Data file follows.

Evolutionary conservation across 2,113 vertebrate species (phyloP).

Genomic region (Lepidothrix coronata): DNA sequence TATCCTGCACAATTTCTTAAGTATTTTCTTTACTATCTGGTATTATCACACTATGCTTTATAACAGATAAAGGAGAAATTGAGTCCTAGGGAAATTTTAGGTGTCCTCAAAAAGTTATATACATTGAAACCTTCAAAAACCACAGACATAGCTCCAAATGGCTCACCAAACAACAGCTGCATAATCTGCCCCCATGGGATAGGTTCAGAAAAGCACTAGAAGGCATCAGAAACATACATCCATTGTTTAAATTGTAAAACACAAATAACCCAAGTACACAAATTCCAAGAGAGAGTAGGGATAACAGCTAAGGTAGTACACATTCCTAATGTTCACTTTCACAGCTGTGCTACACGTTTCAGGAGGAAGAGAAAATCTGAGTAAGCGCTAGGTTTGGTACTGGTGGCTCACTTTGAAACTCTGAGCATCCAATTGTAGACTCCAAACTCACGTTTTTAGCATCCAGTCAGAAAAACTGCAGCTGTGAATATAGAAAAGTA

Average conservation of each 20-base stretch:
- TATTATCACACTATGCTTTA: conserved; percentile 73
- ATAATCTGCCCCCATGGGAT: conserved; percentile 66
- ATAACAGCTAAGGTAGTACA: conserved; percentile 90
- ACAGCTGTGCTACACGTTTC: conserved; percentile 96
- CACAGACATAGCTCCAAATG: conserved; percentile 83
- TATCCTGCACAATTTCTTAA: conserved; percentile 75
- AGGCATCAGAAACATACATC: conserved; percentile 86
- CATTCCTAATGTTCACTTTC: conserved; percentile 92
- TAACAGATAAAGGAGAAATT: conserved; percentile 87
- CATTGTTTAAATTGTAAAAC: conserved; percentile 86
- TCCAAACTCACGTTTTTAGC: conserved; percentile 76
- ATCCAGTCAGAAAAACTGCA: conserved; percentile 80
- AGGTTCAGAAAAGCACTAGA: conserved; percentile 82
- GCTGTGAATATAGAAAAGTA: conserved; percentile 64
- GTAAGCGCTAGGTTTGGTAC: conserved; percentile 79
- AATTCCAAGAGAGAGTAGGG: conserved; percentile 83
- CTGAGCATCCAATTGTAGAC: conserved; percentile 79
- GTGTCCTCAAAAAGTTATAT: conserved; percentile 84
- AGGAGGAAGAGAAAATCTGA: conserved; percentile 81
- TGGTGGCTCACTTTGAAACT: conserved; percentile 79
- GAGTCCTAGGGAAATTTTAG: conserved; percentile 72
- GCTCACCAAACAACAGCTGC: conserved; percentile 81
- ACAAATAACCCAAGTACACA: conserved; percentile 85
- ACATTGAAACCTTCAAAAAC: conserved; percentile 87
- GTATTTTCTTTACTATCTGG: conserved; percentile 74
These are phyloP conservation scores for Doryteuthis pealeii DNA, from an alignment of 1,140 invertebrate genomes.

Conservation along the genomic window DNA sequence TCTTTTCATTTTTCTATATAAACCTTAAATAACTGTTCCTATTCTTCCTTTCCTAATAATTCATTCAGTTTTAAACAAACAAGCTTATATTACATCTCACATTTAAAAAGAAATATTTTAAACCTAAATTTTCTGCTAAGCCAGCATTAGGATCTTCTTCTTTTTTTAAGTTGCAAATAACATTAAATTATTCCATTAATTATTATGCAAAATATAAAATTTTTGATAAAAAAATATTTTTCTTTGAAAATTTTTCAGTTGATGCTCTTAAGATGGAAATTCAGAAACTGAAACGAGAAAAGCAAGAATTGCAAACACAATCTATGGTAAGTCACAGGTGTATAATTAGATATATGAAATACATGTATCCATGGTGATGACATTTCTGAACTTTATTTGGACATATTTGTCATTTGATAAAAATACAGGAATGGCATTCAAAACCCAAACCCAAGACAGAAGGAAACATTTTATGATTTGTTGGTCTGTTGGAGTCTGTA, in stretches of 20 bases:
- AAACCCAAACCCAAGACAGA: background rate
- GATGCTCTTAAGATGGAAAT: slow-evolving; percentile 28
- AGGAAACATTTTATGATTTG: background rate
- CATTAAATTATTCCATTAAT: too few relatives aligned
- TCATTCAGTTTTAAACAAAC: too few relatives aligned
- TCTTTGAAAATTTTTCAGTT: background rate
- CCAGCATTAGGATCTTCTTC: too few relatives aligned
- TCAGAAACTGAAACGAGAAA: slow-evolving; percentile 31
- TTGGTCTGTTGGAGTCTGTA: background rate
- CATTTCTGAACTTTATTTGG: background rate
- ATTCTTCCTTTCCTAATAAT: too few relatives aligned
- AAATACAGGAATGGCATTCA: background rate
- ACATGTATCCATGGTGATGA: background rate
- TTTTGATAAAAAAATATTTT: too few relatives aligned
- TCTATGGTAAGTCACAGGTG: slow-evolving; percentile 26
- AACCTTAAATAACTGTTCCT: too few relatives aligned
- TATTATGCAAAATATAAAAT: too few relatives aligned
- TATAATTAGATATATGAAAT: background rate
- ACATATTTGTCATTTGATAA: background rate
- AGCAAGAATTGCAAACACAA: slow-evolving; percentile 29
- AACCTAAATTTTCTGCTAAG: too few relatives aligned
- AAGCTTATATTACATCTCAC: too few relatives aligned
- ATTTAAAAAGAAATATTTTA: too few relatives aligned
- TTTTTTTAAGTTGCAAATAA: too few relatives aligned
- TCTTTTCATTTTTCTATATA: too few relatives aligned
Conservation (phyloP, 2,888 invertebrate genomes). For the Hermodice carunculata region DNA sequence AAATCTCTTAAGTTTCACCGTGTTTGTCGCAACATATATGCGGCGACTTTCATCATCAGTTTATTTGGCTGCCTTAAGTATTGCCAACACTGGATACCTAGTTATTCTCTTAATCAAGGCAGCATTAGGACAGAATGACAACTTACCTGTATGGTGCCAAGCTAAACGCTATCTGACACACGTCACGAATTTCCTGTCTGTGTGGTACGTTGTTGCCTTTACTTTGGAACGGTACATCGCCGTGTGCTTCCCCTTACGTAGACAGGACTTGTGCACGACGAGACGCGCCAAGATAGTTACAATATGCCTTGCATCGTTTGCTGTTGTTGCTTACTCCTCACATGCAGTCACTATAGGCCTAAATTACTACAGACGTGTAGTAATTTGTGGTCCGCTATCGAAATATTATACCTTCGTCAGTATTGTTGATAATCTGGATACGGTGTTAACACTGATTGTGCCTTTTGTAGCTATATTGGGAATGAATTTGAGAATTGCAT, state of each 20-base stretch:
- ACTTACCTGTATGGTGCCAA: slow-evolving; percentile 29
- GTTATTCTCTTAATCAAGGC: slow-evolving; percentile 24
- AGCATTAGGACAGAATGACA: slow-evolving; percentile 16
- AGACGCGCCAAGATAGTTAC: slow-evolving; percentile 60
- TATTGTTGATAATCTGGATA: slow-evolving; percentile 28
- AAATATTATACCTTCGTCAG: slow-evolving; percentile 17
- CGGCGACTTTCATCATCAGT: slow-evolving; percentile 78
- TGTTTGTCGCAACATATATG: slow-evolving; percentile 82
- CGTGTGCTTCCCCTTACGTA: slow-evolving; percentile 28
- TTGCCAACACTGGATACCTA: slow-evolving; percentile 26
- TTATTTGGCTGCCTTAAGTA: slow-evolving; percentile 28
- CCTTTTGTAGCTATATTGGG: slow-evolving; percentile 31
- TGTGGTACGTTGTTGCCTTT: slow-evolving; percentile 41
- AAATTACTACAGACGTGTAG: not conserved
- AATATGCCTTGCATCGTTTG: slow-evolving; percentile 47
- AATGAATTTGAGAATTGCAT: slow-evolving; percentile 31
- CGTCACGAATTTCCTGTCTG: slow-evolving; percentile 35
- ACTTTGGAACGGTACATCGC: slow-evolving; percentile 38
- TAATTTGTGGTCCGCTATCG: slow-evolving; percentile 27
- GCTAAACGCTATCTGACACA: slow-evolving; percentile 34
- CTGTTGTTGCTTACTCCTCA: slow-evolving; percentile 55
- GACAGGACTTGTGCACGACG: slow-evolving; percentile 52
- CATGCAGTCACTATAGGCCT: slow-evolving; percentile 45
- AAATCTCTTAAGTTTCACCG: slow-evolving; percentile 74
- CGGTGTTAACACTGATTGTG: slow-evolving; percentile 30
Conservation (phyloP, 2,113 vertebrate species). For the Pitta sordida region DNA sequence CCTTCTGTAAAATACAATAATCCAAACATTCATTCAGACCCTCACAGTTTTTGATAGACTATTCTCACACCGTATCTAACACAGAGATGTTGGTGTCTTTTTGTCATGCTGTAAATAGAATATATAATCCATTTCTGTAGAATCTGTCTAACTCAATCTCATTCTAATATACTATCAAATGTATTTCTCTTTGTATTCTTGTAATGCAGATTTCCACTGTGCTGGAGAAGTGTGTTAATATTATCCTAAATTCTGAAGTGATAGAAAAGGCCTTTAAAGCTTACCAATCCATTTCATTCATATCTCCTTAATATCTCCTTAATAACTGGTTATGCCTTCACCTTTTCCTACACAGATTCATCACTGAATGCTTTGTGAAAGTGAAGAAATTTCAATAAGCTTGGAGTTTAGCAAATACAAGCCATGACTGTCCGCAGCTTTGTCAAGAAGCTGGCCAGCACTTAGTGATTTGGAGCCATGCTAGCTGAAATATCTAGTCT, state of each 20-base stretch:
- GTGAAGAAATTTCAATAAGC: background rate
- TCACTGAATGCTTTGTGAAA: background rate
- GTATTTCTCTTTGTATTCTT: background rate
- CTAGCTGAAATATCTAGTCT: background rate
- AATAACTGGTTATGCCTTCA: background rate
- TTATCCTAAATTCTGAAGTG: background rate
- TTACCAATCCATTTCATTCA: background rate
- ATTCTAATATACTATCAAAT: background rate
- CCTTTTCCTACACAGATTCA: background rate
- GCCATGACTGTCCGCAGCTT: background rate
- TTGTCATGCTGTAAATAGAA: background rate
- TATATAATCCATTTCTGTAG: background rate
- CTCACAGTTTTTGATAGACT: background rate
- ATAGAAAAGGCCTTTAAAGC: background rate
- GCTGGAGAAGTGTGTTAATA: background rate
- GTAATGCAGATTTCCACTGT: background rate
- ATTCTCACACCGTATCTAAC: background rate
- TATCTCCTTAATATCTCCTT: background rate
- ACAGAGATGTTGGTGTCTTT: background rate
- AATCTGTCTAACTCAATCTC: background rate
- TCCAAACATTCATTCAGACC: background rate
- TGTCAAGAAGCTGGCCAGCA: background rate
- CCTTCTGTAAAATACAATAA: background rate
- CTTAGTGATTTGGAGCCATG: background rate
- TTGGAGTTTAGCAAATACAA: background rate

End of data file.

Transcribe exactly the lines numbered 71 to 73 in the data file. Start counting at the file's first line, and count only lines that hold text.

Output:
- AATATGCCTTGCATCGTTTG: slow-evolving; percentile 47
- AATGAATTTGAGAATTGCAT: slow-evolving; percentile 31
- CGTCACGAATTTCCTGTCTG: slow-evolving; percentile 35